How to deal with common leadership challenges

With the right tools, approach and mindset, even inexperienced leaders can be successful
by Fred Heritage


While some leadership challenges may be industry specific and the result of a unique set of circumstances or certain individuals, others will be familiar to all leaders.

It is almost guaranteed that change will occur, and leaders will need to navigate that change and keep their teams on track. Here are some more common leadership challenges and some advice on how to tackle them.


Every workplace has “a lot of pressure built into it,” writes Jacqueline Wolven in an article for Lifehack. Being able to cope with this is therefore a common requirement of most leaders. “Your ability to accept and release some of that pressure will benefit you in the long run,” she adds. Wolven advises leaders to find “quieter moments” in their day that help them find balance.  

Handling conflict

When disagreements and disputes happen within a team, the leader should ensure that the conflict is handled properly or risk affecting workplace culture and productivity. But, “Instead of resolving the conflict, most (leaders) end up complicating it more and making the situation uncomfortable,” says an article in Engagedly. “The main challenge lies in creating and implementing a formal process for conflict resolution and sticking to it,” says the article.

Sharing bad news

The team may have underperformed, and the leader must share the news with the board. Or the company can no longer offer promotions or bonuses, and the leader must tell staff not to expect them. In whatever form bad news comes, it will be up to leaders to deliver it, and this can be one of the most challenging parts of their role.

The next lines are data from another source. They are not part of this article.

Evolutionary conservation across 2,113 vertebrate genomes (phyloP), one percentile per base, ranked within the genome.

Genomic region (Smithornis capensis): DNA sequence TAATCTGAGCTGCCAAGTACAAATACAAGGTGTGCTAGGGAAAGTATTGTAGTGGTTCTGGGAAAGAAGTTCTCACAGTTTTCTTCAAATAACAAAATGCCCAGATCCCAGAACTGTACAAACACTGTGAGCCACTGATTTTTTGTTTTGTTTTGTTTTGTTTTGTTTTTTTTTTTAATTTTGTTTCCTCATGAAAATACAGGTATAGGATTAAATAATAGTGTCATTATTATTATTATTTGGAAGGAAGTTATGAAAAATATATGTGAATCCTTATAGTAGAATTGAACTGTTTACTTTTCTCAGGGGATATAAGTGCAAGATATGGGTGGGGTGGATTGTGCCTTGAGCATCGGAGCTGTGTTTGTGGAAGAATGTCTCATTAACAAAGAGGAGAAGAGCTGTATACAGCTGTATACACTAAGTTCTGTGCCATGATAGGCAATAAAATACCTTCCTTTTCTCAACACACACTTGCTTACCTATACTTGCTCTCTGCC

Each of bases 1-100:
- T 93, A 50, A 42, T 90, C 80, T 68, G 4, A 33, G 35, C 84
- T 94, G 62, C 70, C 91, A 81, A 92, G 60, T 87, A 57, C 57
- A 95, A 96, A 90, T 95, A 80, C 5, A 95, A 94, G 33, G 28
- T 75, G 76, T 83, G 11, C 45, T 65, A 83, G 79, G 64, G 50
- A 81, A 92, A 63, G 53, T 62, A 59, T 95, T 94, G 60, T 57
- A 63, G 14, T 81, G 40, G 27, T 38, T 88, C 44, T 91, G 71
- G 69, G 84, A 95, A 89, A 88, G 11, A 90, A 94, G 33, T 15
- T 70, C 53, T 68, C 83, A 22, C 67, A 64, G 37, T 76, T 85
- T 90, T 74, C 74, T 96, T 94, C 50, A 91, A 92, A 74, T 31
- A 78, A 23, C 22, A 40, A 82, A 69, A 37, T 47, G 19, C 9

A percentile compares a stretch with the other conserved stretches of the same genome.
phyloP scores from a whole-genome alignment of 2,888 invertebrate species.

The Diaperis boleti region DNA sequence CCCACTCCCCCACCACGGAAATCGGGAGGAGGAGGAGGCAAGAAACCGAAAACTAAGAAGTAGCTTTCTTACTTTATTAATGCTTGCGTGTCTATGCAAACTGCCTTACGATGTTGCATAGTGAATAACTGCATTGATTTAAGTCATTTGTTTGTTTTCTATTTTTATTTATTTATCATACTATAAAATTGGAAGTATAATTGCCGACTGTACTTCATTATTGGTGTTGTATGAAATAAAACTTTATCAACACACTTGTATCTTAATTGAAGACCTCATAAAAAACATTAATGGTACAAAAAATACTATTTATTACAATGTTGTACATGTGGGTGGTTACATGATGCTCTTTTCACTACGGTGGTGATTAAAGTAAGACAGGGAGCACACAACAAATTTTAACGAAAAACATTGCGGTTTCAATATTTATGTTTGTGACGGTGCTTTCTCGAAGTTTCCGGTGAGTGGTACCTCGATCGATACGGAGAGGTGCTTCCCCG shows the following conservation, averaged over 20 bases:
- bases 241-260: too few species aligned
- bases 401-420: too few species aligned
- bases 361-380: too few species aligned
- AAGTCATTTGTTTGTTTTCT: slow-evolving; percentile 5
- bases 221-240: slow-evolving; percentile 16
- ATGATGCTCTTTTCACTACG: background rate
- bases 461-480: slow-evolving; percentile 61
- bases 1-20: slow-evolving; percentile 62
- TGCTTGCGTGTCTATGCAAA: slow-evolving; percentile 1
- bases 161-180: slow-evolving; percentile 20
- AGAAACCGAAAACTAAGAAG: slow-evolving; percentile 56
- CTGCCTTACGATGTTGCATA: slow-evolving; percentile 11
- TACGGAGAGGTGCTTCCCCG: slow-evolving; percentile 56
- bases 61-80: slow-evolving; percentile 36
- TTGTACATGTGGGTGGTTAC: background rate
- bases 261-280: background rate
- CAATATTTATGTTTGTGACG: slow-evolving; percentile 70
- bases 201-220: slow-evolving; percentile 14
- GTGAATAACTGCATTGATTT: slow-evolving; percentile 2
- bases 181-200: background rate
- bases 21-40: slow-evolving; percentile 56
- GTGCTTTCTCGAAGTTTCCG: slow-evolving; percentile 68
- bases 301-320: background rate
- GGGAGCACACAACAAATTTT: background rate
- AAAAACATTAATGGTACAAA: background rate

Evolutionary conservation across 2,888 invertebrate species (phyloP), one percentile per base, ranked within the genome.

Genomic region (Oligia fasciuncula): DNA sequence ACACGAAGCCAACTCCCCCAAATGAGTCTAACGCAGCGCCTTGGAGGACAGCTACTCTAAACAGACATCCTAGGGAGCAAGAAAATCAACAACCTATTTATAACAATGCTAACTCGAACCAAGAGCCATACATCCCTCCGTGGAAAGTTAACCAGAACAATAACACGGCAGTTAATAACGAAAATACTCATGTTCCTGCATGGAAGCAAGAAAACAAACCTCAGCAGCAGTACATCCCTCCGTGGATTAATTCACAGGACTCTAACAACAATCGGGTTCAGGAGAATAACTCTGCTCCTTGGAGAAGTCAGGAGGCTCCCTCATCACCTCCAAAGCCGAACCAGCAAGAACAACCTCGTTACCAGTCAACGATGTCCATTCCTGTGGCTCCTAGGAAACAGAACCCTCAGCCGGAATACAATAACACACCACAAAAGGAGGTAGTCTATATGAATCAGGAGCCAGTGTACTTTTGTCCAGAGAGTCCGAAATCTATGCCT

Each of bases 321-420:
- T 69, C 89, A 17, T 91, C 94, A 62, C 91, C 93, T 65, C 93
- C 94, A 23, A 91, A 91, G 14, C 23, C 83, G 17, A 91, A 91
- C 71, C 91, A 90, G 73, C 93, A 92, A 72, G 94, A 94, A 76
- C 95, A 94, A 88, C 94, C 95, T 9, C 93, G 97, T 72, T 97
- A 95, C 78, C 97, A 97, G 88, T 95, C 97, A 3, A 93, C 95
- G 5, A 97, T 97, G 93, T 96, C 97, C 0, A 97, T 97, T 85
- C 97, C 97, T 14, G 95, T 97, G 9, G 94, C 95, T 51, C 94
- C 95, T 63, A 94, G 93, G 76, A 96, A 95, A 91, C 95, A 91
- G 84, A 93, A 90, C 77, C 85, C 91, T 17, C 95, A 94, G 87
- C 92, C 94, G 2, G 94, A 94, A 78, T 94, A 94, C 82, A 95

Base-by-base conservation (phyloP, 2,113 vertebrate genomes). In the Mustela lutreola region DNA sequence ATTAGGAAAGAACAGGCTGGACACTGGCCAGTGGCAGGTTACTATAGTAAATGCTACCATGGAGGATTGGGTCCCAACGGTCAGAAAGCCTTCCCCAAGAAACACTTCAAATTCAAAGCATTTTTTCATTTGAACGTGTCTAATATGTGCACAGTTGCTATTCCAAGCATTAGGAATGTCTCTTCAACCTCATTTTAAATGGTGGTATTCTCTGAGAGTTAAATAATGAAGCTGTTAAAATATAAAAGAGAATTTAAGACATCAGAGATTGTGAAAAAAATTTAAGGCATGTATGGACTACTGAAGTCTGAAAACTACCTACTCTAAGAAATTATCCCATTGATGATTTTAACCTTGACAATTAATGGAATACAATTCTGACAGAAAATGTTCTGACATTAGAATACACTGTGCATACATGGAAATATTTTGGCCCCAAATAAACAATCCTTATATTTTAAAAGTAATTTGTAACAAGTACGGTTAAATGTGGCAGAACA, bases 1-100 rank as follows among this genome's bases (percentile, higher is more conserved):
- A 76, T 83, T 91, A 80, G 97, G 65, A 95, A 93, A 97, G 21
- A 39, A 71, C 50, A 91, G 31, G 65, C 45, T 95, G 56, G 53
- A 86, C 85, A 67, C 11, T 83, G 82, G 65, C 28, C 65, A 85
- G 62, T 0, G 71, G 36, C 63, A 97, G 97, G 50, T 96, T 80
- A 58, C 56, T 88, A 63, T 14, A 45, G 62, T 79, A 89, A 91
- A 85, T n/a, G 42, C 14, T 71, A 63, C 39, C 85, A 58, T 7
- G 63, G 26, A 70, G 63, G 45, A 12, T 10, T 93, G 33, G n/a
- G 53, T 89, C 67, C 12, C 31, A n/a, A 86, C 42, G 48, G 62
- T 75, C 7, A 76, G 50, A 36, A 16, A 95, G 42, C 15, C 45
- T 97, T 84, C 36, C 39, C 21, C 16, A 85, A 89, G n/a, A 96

In an article for The Enterprisers Project, writer Kate Yuan provides five key steps for leaders when they need to deliver bad news.

  1. Start with the facts so there is less chance of the news being taken personally.
  2. Share the consequences and trade-offs to provide a holistic perspective on the situation.
  3. State clearly what happens next for everyone involved.
  4. Show empathy for everyone affected and use ‘I statements’ to express emotions.
  5. Give people time to process what they’ve heard, ask them if anything needs clarifying, and let them vent if they want.


A common leadership challenge is staying motivated and motivating the team. In the Lifehack article, Wolven writes that when things fall flat and motivation wanes, leaders need to focus on what they can fix and let go of things they can’t.  

She continues: “You won’t always be the number one cheerleader in your own mind, but your team is expecting you to be so get out there and share the enthusiasm you do have; even when you are a little off your game.”

Letting someone go

For many leaders, sacking a member of their team will be the hardest challenge of all. In an article for The Muse, writer Tye Deines outlines some tips for making the process as pain-free as possible.

  • Avoid surprises: Make sure the employee is fully aware that they’re underperforming and give them the opportunity to improve. Performance reviews are essential for giving people this chance.
  • Make the consequences clear: If providing feedback and direction to an underperforming team member isn’t working, let them know that they could be at risk of being let go if things don’t improve. Depending on your official processes, this may need to involve HR and an employee improvement plan.
  • Have the talk: If these steps have no effect, then it’s time to ‘have the talk’ and let them know they’re being let go. This is bound to be a difficult conversation, so Deines encourages leaders to practise what to say beforehand. During the talk, it’s important to stay calm and refer to previous communications, he writes.
  • Leaders should never say it’s as hard on them as it is for the employee: it’s not.
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Published: 22 Jul 2022
  • Soft Skills
  • Training, Competence and Culture
  • leadership
  • teamwork
  • team
  • motivation
  • mental health

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